Afghans charged with killing Muslims in New Mexico

The ambush killing of four Muslim men in Albuquerque, New Mexico, rocked the community, including hints that led to the arrest of a local Muslim man from Afghanistan who knew the victims. , sparked a flood of information, officials said.

Muhammad Saeed, 51, was arrested Monday after a traffic stop more than 100 miles (160 km) from his home in Albuquerque. He has been charged with murdering two of his victims and has been identified as the prime suspect in two of his other murders, officials announced Tuesday.

The Muslim community is breathing an “astonishing sigh of relief,” said Ahmad Ased, director of the Islamic Center in New Mexico. “My life turned upside down.”

It wasn’t immediately clear if Syed had a lawyer to speak on his behalf.

Three more were killed between 26 July and 5 August, following the first killing in November last year.

Police Chief Harold Medina said it was not yet clear whether the deaths should be classified as hate crimes or serial murders, or both.

Syed is from Afghanistan and has lived in the United States for about five years, police said.

A police statement said that “the perpetrators had some knowledge of the victim and that the interpersonal conflict may have led to the shooting,” but investigators were still unable to determine how they crossed paths. I am working to do

When asked specifically if Saeed, a Sunni Muslim, was upset that his daughter married a Shia Muslim, deputy police commander Kyle Hartsock did not directly respond. did. “The motives are still being fully explored to understand what the motives are,” he said.

Ased admitted that “there was a marriage” but cautioned against drawing conclusions about Sayid’s motives for occasionally attending the Center’s mosque.

Police said Said made a statement but did not provide further details.

The killing drew the attention of President Joe Biden, who said such attacks “have no place in America.” They also sent shudders to Muslim communities across the United States. Some questioned their safety and restricted their movement.

“There is no justification for this evil. rice field.

He called the killing a “crazy act.”

The earliest case was the November killing of Mohammad Ahmadi, 62, from Afghanistan.

Naeem Hussain, a 25-year-old man from Pakistan, was murdered on Friday night. His death came days after Muhammad Afzar Hussein, 27, and Aftab Hussein, 41, who were also from Pakistan and were members of the same mosque.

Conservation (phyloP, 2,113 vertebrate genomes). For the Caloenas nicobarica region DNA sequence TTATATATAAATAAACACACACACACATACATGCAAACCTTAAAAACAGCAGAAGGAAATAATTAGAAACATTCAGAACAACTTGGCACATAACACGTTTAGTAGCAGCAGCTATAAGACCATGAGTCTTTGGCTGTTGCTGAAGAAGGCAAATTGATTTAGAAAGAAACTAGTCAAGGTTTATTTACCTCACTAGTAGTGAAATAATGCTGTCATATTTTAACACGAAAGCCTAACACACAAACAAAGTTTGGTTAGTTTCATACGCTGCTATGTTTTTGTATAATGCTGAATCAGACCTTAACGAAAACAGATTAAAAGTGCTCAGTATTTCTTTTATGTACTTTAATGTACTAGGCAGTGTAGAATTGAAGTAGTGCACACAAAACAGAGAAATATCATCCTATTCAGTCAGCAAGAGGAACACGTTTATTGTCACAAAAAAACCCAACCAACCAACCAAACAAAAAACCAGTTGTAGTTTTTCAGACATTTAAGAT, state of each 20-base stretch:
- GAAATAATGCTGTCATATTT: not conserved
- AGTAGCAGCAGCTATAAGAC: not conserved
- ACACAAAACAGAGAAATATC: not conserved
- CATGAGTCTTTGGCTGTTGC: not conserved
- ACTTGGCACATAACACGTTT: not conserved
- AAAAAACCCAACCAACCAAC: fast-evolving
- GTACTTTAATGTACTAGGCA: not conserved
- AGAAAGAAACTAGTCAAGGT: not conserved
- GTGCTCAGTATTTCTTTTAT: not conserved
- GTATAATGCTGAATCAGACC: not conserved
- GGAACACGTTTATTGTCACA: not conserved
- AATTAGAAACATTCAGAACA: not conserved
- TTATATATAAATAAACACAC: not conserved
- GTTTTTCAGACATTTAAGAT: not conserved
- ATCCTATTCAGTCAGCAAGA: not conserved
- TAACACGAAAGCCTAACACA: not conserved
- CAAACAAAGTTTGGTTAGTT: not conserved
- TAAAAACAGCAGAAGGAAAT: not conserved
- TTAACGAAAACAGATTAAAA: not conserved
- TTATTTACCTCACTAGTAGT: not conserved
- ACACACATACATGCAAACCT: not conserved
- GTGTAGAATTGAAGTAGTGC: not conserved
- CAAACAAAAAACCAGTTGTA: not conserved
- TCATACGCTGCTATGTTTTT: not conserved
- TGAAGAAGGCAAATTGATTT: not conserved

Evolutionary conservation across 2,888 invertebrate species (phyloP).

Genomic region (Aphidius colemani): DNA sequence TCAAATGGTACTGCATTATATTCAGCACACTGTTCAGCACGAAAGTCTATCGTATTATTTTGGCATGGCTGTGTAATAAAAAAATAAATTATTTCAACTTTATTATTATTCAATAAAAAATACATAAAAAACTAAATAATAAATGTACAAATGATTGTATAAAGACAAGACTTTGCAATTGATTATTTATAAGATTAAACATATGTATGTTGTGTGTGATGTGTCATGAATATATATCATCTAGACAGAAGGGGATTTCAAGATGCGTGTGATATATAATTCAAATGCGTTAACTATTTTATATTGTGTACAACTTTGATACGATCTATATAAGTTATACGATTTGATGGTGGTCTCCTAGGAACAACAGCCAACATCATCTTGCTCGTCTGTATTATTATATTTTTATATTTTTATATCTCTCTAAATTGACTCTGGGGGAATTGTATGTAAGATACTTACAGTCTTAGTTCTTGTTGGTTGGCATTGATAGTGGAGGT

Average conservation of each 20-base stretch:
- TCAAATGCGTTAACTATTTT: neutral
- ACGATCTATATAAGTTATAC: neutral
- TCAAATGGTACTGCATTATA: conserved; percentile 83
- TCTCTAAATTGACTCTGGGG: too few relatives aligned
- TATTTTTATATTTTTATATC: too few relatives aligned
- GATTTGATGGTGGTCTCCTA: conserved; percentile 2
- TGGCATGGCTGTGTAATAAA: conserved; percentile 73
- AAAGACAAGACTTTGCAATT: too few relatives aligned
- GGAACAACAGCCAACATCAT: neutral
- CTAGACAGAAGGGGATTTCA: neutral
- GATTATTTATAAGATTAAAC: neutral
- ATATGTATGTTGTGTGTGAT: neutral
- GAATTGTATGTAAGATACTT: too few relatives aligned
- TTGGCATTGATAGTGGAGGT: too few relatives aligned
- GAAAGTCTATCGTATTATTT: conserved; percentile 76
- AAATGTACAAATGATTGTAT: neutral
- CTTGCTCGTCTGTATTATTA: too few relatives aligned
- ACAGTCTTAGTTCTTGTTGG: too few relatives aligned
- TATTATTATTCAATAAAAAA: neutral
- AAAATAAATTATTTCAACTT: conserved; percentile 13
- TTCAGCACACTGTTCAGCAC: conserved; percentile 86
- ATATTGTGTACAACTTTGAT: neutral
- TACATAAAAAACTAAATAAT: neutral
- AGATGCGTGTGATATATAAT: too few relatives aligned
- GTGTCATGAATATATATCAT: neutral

Ehsan Chahalmi, Naeem Hussain’s brother-in-law, said he was “a generous, kind, giving, forgiving and loving soul that has been taken from us forever”.

Said is currently being charged with the murders of Aftab Hussein and Mohammed Afzar Hussein because the bullet casings found at the scene were linked to the gun found in his home, officials said. .

Investigators believe Saeed is the prime suspect in the deaths of Naeem Hussein and Ahmadi, but no charges have yet been filed in those cases.

The announcement that the shootings appeared to be related generated more than 200 hints, including one from the Muslim community that police believe led them to the Sayid family.

Police said they saw him driving away in a Volkswagen Jetta while attempting to search Said’s Albuquerque home on Monday.

Officers followed him to Santa Rosa, about 110 miles (177 km) east of Albuquerque, where they stopped him. Multiple firearms were recovered from his home and his vehicle, police said.

Said’s sons were questioned and released, officials said.

Prosecutors plan to file murder charges in state court and are considering adding a federal lawsuit, officials said.

Shiites make up the second largest branch of Islam after Sunnis.

Anila Abad, general secretary of the Islamic Center, said the two Muslim communities in New Mexico enjoy a warm bond.

“Our Shia community has always been there for us and we Sunnis have always been there for them,” she said.

Muhammad Afzar Hussein worked as a field organizer for Democratic Rep. Melanie Stansbury’s campaign.

“Muhammad was kind, hopeful and optimistic,” she said, calling him “a man who believes in democracy and social change and can actually build a brighter future for our communities and the world.” A city planner who believed that


Dazio reported from Los Angeles and Pham from Winter Park, Florida. His Associated Press writer in Los Angeles, Robert Jabron, contributed to this report.